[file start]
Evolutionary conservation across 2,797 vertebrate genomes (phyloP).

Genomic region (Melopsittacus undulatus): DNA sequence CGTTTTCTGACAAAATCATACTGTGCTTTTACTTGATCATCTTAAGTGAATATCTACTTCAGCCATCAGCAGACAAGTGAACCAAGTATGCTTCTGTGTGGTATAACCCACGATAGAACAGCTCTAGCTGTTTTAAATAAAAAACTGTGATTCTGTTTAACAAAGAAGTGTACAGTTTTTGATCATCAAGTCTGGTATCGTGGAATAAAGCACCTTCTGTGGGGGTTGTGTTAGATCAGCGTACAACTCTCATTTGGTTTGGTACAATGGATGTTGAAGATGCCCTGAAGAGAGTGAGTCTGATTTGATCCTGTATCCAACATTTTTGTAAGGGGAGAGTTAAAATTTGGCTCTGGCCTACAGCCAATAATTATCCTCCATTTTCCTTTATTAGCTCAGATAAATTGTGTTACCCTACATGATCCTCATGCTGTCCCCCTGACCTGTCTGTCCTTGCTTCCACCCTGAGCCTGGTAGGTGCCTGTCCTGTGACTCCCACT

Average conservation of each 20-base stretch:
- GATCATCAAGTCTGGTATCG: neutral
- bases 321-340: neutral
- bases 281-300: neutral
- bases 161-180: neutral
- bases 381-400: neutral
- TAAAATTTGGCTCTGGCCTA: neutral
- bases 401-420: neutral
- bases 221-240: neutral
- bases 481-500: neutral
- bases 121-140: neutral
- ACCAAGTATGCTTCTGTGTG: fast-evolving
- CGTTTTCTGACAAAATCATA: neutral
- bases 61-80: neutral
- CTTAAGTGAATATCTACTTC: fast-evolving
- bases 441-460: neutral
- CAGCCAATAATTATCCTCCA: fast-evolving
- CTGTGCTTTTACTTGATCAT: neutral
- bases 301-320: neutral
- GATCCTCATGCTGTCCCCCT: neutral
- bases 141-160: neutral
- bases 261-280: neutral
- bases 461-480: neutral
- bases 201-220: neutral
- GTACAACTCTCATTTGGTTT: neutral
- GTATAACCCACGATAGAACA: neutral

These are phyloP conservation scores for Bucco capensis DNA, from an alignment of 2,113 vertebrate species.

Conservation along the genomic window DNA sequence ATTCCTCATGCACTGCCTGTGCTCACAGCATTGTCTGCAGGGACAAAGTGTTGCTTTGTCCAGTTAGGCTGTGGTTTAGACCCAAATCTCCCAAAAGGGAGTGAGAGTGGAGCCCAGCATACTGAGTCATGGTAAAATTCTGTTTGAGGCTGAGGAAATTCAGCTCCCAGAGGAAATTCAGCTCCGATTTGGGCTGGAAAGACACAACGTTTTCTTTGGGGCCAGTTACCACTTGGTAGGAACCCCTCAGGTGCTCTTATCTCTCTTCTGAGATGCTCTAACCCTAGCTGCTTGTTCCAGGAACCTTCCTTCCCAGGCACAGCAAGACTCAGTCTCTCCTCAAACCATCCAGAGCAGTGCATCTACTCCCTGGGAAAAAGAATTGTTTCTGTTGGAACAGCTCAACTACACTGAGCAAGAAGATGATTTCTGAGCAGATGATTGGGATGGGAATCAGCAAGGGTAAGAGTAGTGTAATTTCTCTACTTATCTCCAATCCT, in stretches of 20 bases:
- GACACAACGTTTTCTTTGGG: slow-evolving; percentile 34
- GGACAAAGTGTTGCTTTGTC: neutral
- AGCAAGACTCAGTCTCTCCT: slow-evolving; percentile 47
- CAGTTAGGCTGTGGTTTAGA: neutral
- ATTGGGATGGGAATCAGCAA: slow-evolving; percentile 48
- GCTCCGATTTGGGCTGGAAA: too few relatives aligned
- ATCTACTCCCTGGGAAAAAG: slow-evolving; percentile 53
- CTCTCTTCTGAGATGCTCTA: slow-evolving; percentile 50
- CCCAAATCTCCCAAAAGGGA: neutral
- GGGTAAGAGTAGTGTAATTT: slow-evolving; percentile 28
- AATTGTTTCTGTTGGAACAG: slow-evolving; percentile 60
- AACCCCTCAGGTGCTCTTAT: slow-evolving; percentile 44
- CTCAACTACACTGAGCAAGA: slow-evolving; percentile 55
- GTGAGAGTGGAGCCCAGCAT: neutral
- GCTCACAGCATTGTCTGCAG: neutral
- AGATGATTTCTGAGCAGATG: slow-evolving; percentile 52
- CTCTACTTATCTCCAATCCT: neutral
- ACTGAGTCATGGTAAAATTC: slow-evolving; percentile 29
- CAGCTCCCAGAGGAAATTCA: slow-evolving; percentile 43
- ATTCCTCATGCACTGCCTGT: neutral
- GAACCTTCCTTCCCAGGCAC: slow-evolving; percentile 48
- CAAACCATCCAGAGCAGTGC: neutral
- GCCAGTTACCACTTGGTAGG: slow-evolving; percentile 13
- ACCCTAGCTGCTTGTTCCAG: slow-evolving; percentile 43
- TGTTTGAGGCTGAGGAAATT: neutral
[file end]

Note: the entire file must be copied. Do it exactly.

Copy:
Evolutionary conservation across 2,797 vertebrate genomes (phyloP).

Genomic region (Melopsittacus undulatus): DNA sequence CGTTTTCTGACAAAATCATACTGTGCTTTTACTTGATCATCTTAAGTGAATATCTACTTCAGCCATCAGCAGACAAGTGAACCAAGTATGCTTCTGTGTGGTATAACCCACGATAGAACAGCTCTAGCTGTTTTAAATAAAAAACTGTGATTCTGTTTAACAAAGAAGTGTACAGTTTTTGATCATCAAGTCTGGTATCGTGGAATAAAGCACCTTCTGTGGGGGTTGTGTTAGATCAGCGTACAACTCTCATTTGGTTTGGTACAATGGATGTTGAAGATGCCCTGAAGAGAGTGAGTCTGATTTGATCCTGTATCCAACATTTTTGTAAGGGGAGAGTTAAAATTTGGCTCTGGCCTACAGCCAATAATTATCCTCCATTTTCCTTTATTAGCTCAGATAAATTGTGTTACCCTACATGATCCTCATGCTGTCCCCCTGACCTGTCTGTCCTTGCTTCCACCCTGAGCCTGGTAGGTGCCTGTCCTGTGACTCCCACT

Average conservation of each 20-base stretch:
- GATCATCAAGTCTGGTATCG: neutral
- bases 321-340: neutral
- bases 281-300: neutral
- bases 161-180: neutral
- bases 381-400: neutral
- TAAAATTTGGCTCTGGCCTA: neutral
- bases 401-420: neutral
- bases 221-240: neutral
- bases 481-500: neutral
- bases 121-140: neutral
- ACCAAGTATGCTTCTGTGTG: fast-evolving
- CGTTTTCTGACAAAATCATA: neutral
- bases 61-80: neutral
- CTTAAGTGAATATCTACTTC: fast-evolving
- bases 441-460: neutral
- CAGCCAATAATTATCCTCCA: fast-evolving
- CTGTGCTTTTACTTGATCAT: neutral
- bases 301-320: neutral
- GATCCTCATGCTGTCCCCCT: neutral
- bases 141-160: neutral
- bases 261-280: neutral
- bases 461-480: neutral
- bases 201-220: neutral
- GTACAACTCTCATTTGGTTT: neutral
- GTATAACCCACGATAGAACA: neutral

These are phyloP conservation scores for Bucco capensis DNA, from an alignment of 2,113 vertebrate species.

Conservation along the genomic window DNA sequence ATTCCTCATGCACTGCCTGTGCTCACAGCATTGTCTGCAGGGACAAAGTGTTGCTTTGTCCAGTTAGGCTGTGGTTTAGACCCAAATCTCCCAAAAGGGAGTGAGAGTGGAGCCCAGCATACTGAGTCATGGTAAAATTCTGTTTGAGGCTGAGGAAATTCAGCTCCCAGAGGAAATTCAGCTCCGATTTGGGCTGGAAAGACACAACGTTTTCTTTGGGGCCAGTTACCACTTGGTAGGAACCCCTCAGGTGCTCTTATCTCTCTTCTGAGATGCTCTAACCCTAGCTGCTTGTTCCAGGAACCTTCCTTCCCAGGCACAGCAAGACTCAGTCTCTCCTCAAACCATCCAGAGCAGTGCATCTACTCCCTGGGAAAAAGAATTGTTTCTGTTGGAACAGCTCAACTACACTGAGCAAGAAGATGATTTCTGAGCAGATGATTGGGATGGGAATCAGCAAGGGTAAGAGTAGTGTAATTTCTCTACTTATCTCCAATCCT, in stretches of 20 bases:
- GACACAACGTTTTCTTTGGG: slow-evolving; percentile 34
- GGACAAAGTGTTGCTTTGTC: neutral
- AGCAAGACTCAGTCTCTCCT: slow-evolving; percentile 47
- CAGTTAGGCTGTGGTTTAGA: neutral
- ATTGGGATGGGAATCAGCAA: slow-evolving; percentile 48
- GCTCCGATTTGGGCTGGAAA: too few relatives aligned
- ATCTACTCCCTGGGAAAAAG: slow-evolving; percentile 53
- CTCTCTTCTGAGATGCTCTA: slow-evolving; percentile 50
- CCCAAATCTCCCAAAAGGGA: neutral
- GGGTAAGAGTAGTGTAATTT: slow-evolving; percentile 28
- AATTGTTTCTGTTGGAACAG: slow-evolving; percentile 60
- AACCCCTCAGGTGCTCTTAT: slow-evolving; percentile 44
- CTCAACTACACTGAGCAAGA: slow-evolving; percentile 55
- GTGAGAGTGGAGCCCAGCAT: neutral
- GCTCACAGCATTGTCTGCAG: neutral
- AGATGATTTCTGAGCAGATG: slow-evolving; percentile 52
- CTCTACTTATCTCCAATCCT: neutral
- ACTGAGTCATGGTAAAATTC: slow-evolving; percentile 29
- CAGCTCCCAGAGGAAATTCA: slow-evolving; percentile 43
- ATTCCTCATGCACTGCCTGT: neutral
- GAACCTTCCTTCCCAGGCAC: slow-evolving; percentile 48
- CAAACCATCCAGAGCAGTGC: neutral
- GCCAGTTACCACTTGGTAGG: slow-evolving; percentile 13
- ACCCTAGCTGCTTGTTCCAG: slow-evolving; percentile 43
- TGTTTGAGGCTGAGGAAATT: neutral